David Bourget (Western Ontario)
David Chalmers (ANU, NYU)
Rafael De Clercq
Jack Alan Reynolds
Learn more about PhilPapers
British Journal of Aesthetics 44 (4):319-341 (2004)
John Hyman has used the objective character of occlusion shapes and of relative occlusion sizes to develop a more objective approach both in the analysis of linear perspective and in the theory of depiction. To this end Hyman develops two Occlusion Principles, plus an Aperture Colour Principle (which I do not discuss), which, together with our knowledge of appearances, are supposed to tell us what a picture depicts. I argue that Hyman underestimates the crucial role of the psychological element in the work that the objective occlusion shape and relative occlusion sizes are assigned to do. Two pictures may have different contents in spite of the same occlusion shapes and the same (relative) occlusion sizes. It is the operation of constancy scaling in pictorial space which frustrates Hyman’s objectivism both in the domain of linear perspective and in the domain of depiction.
|Keywords||No keywords specified (fix it)|
|Categories||categorize this paper)|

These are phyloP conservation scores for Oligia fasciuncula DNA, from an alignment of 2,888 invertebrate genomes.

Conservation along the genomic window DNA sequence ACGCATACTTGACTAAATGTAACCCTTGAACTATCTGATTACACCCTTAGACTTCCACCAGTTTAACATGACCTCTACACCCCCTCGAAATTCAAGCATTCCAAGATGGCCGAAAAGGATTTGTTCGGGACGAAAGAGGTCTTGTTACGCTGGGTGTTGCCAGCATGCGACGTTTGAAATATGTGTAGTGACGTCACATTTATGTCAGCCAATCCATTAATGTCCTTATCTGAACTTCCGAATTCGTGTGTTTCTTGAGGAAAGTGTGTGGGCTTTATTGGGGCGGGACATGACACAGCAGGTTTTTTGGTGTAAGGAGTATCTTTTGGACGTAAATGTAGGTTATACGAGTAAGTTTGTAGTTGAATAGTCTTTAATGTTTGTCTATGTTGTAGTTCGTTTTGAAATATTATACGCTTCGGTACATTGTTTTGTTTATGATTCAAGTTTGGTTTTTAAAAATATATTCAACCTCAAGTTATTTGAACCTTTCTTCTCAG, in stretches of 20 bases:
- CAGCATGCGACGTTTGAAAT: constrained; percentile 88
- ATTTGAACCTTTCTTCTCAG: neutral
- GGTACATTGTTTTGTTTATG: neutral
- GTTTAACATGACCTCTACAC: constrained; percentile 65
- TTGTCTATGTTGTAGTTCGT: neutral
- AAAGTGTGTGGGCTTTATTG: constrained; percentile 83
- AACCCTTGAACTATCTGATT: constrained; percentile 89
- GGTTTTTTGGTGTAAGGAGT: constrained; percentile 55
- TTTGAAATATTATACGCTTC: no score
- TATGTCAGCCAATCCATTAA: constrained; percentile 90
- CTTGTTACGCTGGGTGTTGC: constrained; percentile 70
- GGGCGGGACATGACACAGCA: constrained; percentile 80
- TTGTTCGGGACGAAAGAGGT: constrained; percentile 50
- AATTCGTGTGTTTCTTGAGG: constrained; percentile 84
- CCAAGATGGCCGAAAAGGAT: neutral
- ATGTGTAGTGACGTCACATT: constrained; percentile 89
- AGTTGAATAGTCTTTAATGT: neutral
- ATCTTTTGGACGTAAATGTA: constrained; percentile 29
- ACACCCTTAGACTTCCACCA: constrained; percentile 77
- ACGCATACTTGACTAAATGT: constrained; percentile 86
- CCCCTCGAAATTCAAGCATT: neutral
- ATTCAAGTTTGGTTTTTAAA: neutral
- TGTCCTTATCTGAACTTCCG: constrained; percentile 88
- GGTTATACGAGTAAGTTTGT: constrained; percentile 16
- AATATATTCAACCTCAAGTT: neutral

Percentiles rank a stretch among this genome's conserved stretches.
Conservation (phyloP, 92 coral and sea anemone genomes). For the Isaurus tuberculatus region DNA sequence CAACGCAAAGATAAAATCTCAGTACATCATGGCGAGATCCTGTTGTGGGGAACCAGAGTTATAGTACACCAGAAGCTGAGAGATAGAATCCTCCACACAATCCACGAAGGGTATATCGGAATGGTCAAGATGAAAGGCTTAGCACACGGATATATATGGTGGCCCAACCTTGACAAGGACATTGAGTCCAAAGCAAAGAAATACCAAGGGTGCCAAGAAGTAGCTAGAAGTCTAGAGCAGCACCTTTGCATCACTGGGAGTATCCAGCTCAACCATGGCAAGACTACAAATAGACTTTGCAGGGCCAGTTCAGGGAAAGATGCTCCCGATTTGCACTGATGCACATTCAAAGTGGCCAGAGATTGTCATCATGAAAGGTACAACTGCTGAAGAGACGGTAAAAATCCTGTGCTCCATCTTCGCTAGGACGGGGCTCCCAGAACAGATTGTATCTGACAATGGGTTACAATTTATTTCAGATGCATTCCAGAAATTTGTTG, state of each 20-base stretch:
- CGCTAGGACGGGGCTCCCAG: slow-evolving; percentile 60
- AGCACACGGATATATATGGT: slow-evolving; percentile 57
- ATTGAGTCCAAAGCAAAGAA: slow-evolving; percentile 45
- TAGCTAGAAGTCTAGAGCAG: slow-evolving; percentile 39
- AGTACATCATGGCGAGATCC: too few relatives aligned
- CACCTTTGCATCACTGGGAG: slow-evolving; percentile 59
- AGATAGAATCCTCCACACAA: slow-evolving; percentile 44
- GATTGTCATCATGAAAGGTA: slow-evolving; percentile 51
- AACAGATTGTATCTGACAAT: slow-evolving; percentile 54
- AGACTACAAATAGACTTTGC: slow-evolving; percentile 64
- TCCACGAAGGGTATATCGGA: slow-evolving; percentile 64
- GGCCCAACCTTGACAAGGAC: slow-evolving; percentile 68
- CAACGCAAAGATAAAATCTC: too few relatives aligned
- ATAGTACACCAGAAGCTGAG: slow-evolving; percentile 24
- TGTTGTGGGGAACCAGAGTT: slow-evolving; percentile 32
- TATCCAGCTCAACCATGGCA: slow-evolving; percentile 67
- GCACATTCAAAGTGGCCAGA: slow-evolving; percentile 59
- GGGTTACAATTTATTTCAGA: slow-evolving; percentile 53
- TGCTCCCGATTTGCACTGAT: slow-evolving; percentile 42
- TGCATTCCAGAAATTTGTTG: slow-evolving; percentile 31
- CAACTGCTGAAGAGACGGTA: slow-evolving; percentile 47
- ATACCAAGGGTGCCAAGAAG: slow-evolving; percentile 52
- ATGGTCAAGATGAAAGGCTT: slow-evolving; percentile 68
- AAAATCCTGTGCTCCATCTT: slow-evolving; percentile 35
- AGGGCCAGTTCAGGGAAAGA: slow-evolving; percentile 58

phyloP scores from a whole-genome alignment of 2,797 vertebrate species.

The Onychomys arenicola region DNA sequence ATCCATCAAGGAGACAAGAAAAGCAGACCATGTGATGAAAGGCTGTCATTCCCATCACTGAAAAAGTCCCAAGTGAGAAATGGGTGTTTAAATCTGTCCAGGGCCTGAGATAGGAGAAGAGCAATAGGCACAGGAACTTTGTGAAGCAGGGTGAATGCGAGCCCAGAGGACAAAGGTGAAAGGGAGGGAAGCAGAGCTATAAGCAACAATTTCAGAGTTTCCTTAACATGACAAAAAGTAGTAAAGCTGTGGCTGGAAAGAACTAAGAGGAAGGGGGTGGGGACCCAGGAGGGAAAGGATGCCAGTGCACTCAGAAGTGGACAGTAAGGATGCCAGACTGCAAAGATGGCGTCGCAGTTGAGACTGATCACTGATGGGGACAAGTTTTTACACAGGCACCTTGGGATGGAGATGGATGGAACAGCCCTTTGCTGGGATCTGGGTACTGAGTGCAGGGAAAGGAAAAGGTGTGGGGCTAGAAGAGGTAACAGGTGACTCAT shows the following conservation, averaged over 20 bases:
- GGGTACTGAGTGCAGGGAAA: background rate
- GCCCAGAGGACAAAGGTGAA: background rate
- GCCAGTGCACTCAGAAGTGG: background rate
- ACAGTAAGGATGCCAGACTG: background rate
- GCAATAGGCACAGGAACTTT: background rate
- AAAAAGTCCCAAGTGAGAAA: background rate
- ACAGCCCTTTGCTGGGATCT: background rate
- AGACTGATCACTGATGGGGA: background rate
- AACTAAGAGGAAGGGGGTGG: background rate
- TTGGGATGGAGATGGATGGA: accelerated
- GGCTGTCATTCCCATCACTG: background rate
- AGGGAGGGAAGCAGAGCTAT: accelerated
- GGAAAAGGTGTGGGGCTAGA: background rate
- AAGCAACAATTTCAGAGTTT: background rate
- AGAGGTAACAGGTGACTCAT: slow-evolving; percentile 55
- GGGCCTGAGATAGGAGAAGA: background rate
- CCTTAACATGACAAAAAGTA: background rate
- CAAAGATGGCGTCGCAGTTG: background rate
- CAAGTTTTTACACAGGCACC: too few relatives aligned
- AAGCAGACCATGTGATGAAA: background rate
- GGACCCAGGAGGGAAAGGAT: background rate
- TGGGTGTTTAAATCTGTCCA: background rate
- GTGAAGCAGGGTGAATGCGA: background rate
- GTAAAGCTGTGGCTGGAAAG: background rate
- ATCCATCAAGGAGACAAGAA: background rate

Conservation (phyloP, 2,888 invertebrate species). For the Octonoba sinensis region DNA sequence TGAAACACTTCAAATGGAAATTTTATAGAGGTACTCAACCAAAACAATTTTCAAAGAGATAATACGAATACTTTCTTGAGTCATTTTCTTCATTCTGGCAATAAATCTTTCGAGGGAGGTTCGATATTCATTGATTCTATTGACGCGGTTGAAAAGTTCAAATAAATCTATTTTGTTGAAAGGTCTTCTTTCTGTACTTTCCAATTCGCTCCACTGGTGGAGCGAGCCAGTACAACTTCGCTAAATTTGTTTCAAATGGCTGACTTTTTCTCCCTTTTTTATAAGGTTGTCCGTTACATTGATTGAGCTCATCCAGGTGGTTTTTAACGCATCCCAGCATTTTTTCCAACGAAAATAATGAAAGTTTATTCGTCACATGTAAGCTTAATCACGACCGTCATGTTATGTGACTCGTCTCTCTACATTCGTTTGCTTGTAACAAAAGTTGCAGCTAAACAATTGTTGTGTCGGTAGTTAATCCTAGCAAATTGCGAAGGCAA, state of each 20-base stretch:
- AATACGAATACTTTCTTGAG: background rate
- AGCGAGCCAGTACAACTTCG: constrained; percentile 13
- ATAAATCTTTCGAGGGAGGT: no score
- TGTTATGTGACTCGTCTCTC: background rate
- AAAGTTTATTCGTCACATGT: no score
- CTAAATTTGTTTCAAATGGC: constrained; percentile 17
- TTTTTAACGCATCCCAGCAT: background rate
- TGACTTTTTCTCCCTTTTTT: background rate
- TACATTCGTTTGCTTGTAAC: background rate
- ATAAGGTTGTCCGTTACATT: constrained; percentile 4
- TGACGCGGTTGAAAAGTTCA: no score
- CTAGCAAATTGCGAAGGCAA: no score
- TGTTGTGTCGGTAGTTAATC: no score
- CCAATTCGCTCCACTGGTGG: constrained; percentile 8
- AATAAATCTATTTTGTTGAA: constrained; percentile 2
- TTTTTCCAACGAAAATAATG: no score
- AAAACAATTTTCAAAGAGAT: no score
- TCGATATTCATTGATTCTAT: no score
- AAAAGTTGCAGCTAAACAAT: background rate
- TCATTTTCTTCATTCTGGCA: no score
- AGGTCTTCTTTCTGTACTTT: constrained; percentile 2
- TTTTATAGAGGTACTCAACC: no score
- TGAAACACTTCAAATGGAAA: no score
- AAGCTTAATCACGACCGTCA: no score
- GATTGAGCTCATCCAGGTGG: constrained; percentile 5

Setup an account with your affiliations in order to access resources via your University's proxy server
Configure custom proxy (use this if your affiliation does not provide a proxy)
|Through your library|
References found in this work BETA
No references found.
Citations of this work BETA
No citations found.
Similar books and articles
Austen Clark (2012). Spatial Organization and the Appearances Thereof in Early Vision. In Gary Hatfield & Sarah Allred (eds.), Visual Experience: Sensation, Cognition, and Constancy. Oup Oxford. 135.
Max Rieser (1946). The Language of Shapes and Sizes in Architecture or on Morphic Semantics. Philosophical Review 55 (2):152-173.
Michael Newall (2006). Pictures, Colour and Resemblance. Philosophical Quarterly 56 (225):587–595.
Pierre F. Baconnier, Catherine Marey & Ahmed Ménaouar (1997). Simulation of Pulmonay Damages Induced by Inhaled CL2 on the Bronchial Tree. Acta Biotheoretica 45 (3-4):237-250.
William M. Mace (2001). Amodal Specifying Information: Where is Occlusion? Behavioral and Brain Sciences 24 (2):226-227.
John Zeimbekis (forthcoming). Digital Pictures, Sampling and Vagueness (The Ontology of Digital Pictures). Journal of Aesthetics and Art Criticism.
Tomasz R. Okon (2006). "Nobody Understands": On a Cardinal Phenomenon of Palliative Care. Journal of Medicine and Philosophy 31 (1):13 – 46.
Brian J. Scholl & Zenon W. Pylyshyn, Tracking Multiple Items Through Occlusion: Clues to Visual Objecthood.
John Hyman (1993). Vision, Causation and Occlusion. Philosophical Quarterly 44 (171):210-214.
John Zeimbekis (2009). Phenomenal and Objective Size. Noûs 43 (2):346-362.
Added to index2009-01-28
Total downloads26 ( #96,358 of 1,696,615 )
Recent downloads (6 months)1 ( #346,146 of 1,696,615 )
How can I increase my downloads?